via Internet Retailer Limits Negative Online Reviews in Its Terms and Conditions – News – ABA Journal.

KindleLendingClub Forced By Amazon To Rebrand; Now

February 14, 2011

This post on TechCrunch discusses how a startup that allows users to work together to lend each other eBooks on their kindles, was asked to change its name by Amazon (maybe forced is too strong of a word).

KindleLendingClub is now rebranding as to enable it to continue in business.


Court Holds that Data About Car Speed and Brake Usage Stored in Car’s Computer Protected by Fourth Amendment

February 10, 2011

This is a link to a post by Orin Kerr covering that the data contained in a car’s “black box” is protected by the fourth amendment and that police (at least in that area of California) need to a get a search warrant before retrieving it.

Quote from State v. Xinos opinion:

We do not accept the Attorney General’s argument that defendant had no reasonable expectation of privacy in the data contained in his vehicle’s SDM. The precision data recorded by the SDM was generated by his own vehicle for its systems operations. While a person’s driving on public roads is observable, that highly precise, digital data is not being exposed to public view or being conveyed to anyone else. . . . We conclude that a motorist’s subjective and reasonable expectation of privacy with regard to her or his own vehicle encompasses the digital data held in the vehicle’s SDM.

Internet Users Right to Anonymity and/or Privacy and protection from Subpoena

February 10, 2011

Another posts from Kashmir Hill on her blog THE NOT-SO PRIVATE PARTS covers the issue of the hosting site “fighting” subpoena aimed at discovering the identities of their users.  This is growing area of litigation that is yet to be settled.

Will Facebook and California Defense Attorney Continue to Fight the Killa Mobb?

Facebook’s lawyers have been looking for a rumble over the company’s responsibility to turn over user’s account information in legal cases. Now they’ve got one, thanks to a California juror and his grandstanding defense attorney.

Sony v. Geohot litigation heats up, SCEA demands YouTube give up Hotz and Fail0verflow’s personal info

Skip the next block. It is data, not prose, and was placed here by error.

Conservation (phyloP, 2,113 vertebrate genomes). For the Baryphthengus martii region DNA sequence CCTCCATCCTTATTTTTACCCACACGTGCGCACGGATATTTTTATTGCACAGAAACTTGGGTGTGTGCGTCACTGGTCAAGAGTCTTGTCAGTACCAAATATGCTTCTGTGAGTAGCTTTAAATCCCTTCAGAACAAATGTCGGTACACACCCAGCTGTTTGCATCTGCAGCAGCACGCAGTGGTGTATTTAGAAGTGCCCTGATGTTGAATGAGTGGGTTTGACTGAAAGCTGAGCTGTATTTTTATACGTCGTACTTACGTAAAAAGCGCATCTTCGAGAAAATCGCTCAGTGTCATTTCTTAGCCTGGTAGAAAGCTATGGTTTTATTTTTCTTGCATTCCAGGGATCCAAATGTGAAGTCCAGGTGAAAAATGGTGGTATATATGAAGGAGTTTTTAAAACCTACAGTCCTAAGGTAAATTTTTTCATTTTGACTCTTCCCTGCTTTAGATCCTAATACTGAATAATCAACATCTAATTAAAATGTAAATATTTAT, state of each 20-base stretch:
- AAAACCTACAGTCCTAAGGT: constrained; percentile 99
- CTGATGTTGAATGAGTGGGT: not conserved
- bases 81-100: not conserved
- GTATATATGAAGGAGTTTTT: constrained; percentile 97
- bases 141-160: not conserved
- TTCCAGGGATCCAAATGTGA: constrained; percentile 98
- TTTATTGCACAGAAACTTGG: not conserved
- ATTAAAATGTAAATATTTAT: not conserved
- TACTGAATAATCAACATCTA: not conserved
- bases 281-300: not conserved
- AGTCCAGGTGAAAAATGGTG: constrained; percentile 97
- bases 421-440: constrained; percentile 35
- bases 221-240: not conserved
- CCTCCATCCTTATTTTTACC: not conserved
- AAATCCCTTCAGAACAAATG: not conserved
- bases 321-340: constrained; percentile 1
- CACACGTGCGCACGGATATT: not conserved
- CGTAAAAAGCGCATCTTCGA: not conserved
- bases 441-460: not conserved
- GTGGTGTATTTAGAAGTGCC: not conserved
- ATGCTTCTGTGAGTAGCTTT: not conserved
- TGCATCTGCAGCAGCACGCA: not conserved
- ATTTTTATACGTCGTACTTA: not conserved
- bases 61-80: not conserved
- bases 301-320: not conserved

February 10, 2011

Engadget has a post about Sony’s pursuit of the “programmer” who shared “jailbreak” codes for the PS3 on the internet.  To me the most interesting thing about the post is the following, “Casting its evidence-gathering net far and wide, SCEA has demanded that YouTube surrender not only information for Hotz’s account where his jailbreak video was posted, but also how many users accessed the video, the usernames of those with access to the video, and all usernames and IP addresses of everyone who posted or published comments to the vid.” (emphasis in original).  Just posting a comment on a publicly available video, may now open you up to discovery.  It will be interesting to see whether YouTube/Google simply complies or moves to quash the subpoena and notifies  those account holders giving them the chance to respond to the subpoena before their personal information is disclosed.

Via Sony v. Geohot litigation heats up, SCEA demands YouTube give up Hotz and Fail0verflow’s personal info


Case Settled: Union Employees, You Can Badmouth Your Boss on Facebook

February 9, 2011

Juror Study Shows More of a BlackBerry Effect than a ‘CSI’ Effect

February 8, 2011

The chief judge of Washtenaw County in Ann Arbor, Mich., had heard a lot about the so-called CSI effect—said to increase jurors’ expectations that technology can solve crimes with lightning speed, just as it happens on the television show CSI. But he hadn’t seen the evidence. So Judge Donald Shelton devised two studies of people called for jury duty, and found more of a BlackBerry effect, NPR reports.

The story goes to on to say that the wealthy and more tech savvy the juror is, the more they expect scientific evidence as opposed to their familiarity with “tv science”.


via Juror Study Shows More of a BlackBerry Effect than a \’CSI\’ Effect – News – ABA Journal.